The frontal craniotomy has to be reduced before it is replaced and fixed with miniplates and screws. This provides bone grafting material which is then used to fill in gaps, especially below the inferior osteotomy on the anterior wall of the maxilla.
Note: If the medial canthus has not been detached it will be moved with the bone segment. If it has been detached a transnasal canthopexy will need be performed. This may be performed with wire and metallic plates as in posttraumatic reconstruction, with a bone anchor, or with stout transnasal sutures and bone grafts. Lateral canthal resuspension may also be performed. Further details can be found in the section on nasal ethmoid fractures.
Some surgeons will also place transnasal sutures tied over gauze to help the soft tissue adhere to the new nasal bone position.
Some surgeons continue to use percutaneous bolsters to ensure adaptation of the skin to the underlying bone. However, these should be applied with great caution to avoid underlying skin necrosis.
5. Aftercare following transcranial and Le Fort III procedures in infants and children
Most surgeons favors placement of a bulb suction drain for 3-5 days. Resorbable skin sutures are often used.
A circumferential head dressing is utilized for 48 hours. The neurosurgeon may request placement of a lumbar drain if significant dural tears have occurred during surgery. Patients should spend at least 1-2 days in an intensive care unit for neurological monitoring.
Keeping the patient’s head in an upright position postoperatively may significantly improve periorbital edema and pain. Some surgeons use injectable cortico steroids during surgery to reduce periorbital swelling.
To prevent orbital emphysema, nose-blowing should be avoided for at least 10 days.
The use of the following perioperative medication is controversial. There is little evidence to make strong recommendations for postoperative care.
No aspirin or nonsteroidal antiinflammatory drugs (NSAIDs) for 7 days
Analgesia as necessary
Antibiotics (many surgeons use perioperative antibiotics. There is no clear advantage of any one antibiotic, and the recommended duration of treatment is debatable.)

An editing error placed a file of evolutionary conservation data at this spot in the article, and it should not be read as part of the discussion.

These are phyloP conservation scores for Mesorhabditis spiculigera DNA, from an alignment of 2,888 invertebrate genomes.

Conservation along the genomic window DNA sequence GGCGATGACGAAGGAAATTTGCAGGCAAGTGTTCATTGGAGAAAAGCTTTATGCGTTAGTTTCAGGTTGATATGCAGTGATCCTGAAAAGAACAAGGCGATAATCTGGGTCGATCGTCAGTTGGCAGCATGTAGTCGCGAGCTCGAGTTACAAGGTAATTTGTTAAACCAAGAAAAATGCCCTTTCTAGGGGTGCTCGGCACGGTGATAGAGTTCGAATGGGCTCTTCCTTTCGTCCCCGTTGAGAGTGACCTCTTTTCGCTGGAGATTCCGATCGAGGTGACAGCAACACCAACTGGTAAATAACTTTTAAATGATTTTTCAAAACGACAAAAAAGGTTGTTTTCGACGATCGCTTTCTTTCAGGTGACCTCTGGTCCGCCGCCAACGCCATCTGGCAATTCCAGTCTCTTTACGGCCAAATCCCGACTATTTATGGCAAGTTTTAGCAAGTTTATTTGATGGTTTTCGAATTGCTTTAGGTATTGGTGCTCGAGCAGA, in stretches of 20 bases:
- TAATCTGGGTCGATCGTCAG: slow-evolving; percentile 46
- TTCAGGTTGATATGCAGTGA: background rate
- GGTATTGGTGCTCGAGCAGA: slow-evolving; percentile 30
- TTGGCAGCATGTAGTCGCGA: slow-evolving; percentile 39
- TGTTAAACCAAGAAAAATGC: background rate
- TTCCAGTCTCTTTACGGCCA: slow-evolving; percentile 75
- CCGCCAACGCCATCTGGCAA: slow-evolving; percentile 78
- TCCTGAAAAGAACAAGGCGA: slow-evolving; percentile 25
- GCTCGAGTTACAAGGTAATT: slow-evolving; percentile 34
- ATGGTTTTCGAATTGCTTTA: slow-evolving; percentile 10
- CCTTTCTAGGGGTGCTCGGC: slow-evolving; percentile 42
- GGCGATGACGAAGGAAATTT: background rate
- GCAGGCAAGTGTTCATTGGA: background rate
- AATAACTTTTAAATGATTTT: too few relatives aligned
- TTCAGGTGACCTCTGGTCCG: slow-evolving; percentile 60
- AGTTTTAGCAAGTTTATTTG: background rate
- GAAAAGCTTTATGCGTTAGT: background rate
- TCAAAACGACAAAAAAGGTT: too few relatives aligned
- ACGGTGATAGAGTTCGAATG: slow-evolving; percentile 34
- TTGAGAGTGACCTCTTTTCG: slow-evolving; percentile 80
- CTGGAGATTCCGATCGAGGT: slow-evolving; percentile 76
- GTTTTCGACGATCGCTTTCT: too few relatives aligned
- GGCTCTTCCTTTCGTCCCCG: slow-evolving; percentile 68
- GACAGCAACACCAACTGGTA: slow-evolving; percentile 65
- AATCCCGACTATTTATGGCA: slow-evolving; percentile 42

Nasal decongestant may be helpful for symptomatic improvement in some patients.
Steroids may help with postoperative edema. Some surgeons have noted increased complications with perioperative steroids.
Ophthalmic ointment should follow local and approved protocol. This is not generally required in case of periorbital edema. Some surgeons prefer it. Some ointments have been found to cause significant conjunctival irritation.
Regular perioral and oral wound care has to include disinfectant mouth rinse, lip care if intraoral incision has been used.
Postoperative examination by an ophthalmologist may be requested, although sever periorbital edema may prevent useful assessment. The following signs and symptoms are usually evaluated:
Postoperative imaging has to be performed within the first days after surgery. 3-D imaging (CT, cone beam) is recommended.
Remove sutures from skin after approximately 7-10 days if nonresorbable sutures have been used. Apply ice packs as able although infants and young children do not tolerate this well (may be effective in a short term to minimize edema). Avoid sun exposure and tanning to skin incisions for several months.
Clinical follow-up depends on the complexity of the surgery, and whether the patient has any postoperative problems. Most patients are discharged at postoperative day 3-5 and seen again in 2-3 weeks.
The patient needs to be examined and reassessed regularly and often. Additionally, ophthalmological, ENT, and neurological/neurosurgical examination may be necessary. If any clinical signs for meningitis or mental disturbances develop, professional help has to be sought. Due to the young age of many patients, routing CT-scans are performed only if clinically indicated to avoid excessive radiation exposure.